All that Glitters Isn’t Platinum, Copper, or Gold
We’re trading humanity for hatred, humanity for technology. Humanity’s a bitch.
March 31, 2014 | Gold | April 2014
The words “I hate people” have surely been uttered from your mouth before. I’ve said them. I’ve heard friends and strangers say them. The Internet glorifies the phrase, pokes fun at it, makes it seem “cool” to not like other people, to be a loner, to only enjoy the company of animals. It seems silly to hate other people, and when you say the phrase, maybe you don’t entirely mean it. Maybe you relate to it because you feel angry at the guy who cut you off on the freeway. In the same vein as telling a friend that you hate them when they do something to embarrass you, you don’t really mean it when you use the word hate. It’s a catch-all phrase meaning anything from, “You’ve disappointed me” to “I didn’t like what you just did” to “That hurt me” to “You’re being ridiculous, please stop”.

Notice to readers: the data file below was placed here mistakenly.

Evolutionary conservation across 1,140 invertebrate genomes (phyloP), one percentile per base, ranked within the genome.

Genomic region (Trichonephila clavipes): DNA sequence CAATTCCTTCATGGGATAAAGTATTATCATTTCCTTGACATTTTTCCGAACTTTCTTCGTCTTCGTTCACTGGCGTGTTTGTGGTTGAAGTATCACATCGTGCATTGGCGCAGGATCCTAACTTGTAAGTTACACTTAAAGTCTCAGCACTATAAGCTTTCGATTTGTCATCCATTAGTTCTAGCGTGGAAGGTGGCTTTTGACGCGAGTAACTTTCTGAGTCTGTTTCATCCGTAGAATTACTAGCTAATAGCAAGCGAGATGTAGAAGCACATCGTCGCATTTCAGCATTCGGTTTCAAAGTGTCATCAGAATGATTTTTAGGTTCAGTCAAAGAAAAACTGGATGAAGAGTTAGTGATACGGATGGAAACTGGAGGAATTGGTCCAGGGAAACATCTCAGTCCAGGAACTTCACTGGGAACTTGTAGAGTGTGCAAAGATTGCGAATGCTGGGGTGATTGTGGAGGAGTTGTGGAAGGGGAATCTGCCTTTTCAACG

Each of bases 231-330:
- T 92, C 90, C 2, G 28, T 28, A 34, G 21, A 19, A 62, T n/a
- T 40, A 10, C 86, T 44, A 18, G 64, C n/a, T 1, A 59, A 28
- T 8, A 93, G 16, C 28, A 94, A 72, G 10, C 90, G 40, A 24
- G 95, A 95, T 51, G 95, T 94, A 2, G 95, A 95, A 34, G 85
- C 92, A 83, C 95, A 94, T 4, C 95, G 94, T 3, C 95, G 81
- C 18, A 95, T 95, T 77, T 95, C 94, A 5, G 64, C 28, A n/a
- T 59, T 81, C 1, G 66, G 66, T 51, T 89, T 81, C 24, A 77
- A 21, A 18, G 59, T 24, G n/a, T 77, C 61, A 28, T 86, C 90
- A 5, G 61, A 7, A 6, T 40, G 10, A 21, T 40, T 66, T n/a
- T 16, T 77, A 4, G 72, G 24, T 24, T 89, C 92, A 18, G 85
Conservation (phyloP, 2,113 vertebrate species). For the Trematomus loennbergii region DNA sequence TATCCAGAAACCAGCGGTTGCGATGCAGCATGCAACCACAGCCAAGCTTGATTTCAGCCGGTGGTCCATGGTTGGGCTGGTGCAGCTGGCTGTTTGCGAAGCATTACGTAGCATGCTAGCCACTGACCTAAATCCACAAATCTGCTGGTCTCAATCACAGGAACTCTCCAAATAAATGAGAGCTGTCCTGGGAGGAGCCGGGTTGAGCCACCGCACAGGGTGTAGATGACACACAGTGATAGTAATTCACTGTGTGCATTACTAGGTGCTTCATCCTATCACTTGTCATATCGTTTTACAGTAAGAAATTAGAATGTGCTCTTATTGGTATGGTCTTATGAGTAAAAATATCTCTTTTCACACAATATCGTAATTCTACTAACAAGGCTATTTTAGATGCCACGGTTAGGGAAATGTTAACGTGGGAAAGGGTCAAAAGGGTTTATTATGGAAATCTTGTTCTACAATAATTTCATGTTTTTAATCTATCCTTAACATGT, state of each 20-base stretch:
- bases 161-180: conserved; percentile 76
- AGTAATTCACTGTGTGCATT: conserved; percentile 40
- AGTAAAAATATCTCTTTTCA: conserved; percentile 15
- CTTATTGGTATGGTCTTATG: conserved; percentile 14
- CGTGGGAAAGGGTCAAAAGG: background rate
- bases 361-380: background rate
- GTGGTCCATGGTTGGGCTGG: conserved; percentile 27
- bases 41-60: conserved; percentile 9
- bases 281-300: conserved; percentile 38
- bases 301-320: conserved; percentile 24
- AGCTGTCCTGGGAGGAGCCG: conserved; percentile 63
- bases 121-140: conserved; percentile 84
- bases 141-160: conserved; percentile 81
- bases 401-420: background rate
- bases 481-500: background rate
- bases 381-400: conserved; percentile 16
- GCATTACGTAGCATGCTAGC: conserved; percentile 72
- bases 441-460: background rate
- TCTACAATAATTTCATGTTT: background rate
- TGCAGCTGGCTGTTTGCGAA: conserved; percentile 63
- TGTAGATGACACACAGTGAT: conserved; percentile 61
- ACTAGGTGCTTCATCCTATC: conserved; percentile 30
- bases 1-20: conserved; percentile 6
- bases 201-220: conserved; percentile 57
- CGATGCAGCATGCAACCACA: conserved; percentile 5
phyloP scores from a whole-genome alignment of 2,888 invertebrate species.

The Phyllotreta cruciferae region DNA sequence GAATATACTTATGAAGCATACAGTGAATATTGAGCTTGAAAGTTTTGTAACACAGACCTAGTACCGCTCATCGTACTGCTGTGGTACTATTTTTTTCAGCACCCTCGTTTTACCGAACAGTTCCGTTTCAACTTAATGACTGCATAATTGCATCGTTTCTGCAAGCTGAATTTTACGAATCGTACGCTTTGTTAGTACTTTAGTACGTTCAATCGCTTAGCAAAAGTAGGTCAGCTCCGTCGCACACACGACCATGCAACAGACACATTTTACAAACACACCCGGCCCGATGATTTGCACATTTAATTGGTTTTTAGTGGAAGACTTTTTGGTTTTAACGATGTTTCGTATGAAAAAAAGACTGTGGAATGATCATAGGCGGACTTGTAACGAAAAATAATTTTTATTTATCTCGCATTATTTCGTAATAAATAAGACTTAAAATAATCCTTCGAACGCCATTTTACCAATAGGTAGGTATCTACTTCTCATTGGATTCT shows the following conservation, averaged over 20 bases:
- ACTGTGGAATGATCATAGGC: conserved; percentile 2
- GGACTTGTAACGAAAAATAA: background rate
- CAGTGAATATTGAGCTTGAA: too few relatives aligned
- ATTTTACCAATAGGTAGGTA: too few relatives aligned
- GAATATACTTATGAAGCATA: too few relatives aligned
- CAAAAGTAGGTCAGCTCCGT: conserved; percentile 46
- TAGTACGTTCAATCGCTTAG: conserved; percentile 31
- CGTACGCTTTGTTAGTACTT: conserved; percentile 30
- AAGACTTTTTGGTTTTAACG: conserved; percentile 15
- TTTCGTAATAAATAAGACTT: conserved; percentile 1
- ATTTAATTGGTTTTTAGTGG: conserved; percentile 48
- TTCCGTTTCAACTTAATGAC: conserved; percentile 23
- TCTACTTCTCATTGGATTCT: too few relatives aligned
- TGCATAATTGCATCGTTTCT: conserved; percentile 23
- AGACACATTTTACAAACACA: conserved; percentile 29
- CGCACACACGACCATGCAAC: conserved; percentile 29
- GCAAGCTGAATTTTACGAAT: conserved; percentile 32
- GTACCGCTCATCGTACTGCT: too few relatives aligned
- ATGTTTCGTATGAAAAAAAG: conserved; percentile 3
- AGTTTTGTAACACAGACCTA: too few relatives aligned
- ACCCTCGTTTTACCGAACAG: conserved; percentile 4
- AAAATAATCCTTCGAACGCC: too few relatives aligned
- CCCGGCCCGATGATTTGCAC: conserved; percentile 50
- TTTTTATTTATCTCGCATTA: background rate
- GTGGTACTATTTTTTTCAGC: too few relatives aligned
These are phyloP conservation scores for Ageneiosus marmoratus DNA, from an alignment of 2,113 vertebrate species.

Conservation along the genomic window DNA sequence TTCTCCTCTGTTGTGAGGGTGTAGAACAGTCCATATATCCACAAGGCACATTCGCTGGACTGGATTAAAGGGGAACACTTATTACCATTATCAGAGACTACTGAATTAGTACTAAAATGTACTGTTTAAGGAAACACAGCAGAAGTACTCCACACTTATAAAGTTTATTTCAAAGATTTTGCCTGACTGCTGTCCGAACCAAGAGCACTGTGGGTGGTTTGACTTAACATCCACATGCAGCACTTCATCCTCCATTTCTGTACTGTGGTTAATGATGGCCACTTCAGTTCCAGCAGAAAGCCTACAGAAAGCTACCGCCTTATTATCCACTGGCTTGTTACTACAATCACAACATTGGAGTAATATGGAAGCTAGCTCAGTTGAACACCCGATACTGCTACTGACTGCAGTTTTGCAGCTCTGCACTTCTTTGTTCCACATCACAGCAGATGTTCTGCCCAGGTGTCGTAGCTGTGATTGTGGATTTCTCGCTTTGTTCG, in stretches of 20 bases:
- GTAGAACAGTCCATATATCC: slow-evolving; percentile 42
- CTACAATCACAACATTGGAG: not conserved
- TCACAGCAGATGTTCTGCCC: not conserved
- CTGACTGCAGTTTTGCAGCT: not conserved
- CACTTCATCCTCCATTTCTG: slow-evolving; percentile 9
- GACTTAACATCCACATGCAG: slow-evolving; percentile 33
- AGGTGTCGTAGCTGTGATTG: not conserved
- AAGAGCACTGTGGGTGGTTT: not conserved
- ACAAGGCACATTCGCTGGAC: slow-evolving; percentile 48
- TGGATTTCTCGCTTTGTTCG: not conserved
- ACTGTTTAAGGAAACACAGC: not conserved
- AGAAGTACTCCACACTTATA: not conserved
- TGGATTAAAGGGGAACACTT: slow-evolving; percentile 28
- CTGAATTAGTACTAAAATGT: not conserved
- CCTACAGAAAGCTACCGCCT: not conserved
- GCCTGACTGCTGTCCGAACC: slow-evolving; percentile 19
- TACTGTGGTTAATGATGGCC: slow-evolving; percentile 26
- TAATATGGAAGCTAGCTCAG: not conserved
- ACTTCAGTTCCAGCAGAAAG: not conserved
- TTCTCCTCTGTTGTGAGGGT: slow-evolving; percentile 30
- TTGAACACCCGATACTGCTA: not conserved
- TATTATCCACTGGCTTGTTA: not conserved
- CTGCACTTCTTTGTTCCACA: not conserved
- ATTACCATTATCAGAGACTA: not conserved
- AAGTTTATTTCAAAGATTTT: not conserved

Our generation tosses these phrases around like they mean nothing, and they don’t mean anything to us, or so it seems. I didn’t think that saying “I hate everyone” meant anything until I found myself actually resembling the kids in the cartoons captioned “I hate the world, so I stay inside”, wrapped in blankets, feverishly checking websites like IWasteSoMuchTime and Buzzfeed, communicating only via Facebook, rarely seeing the outside world. Rather than flesh and blood connections, I craved the cold hard metal of my cell phone or laptop. I’d forgotten what was really precious.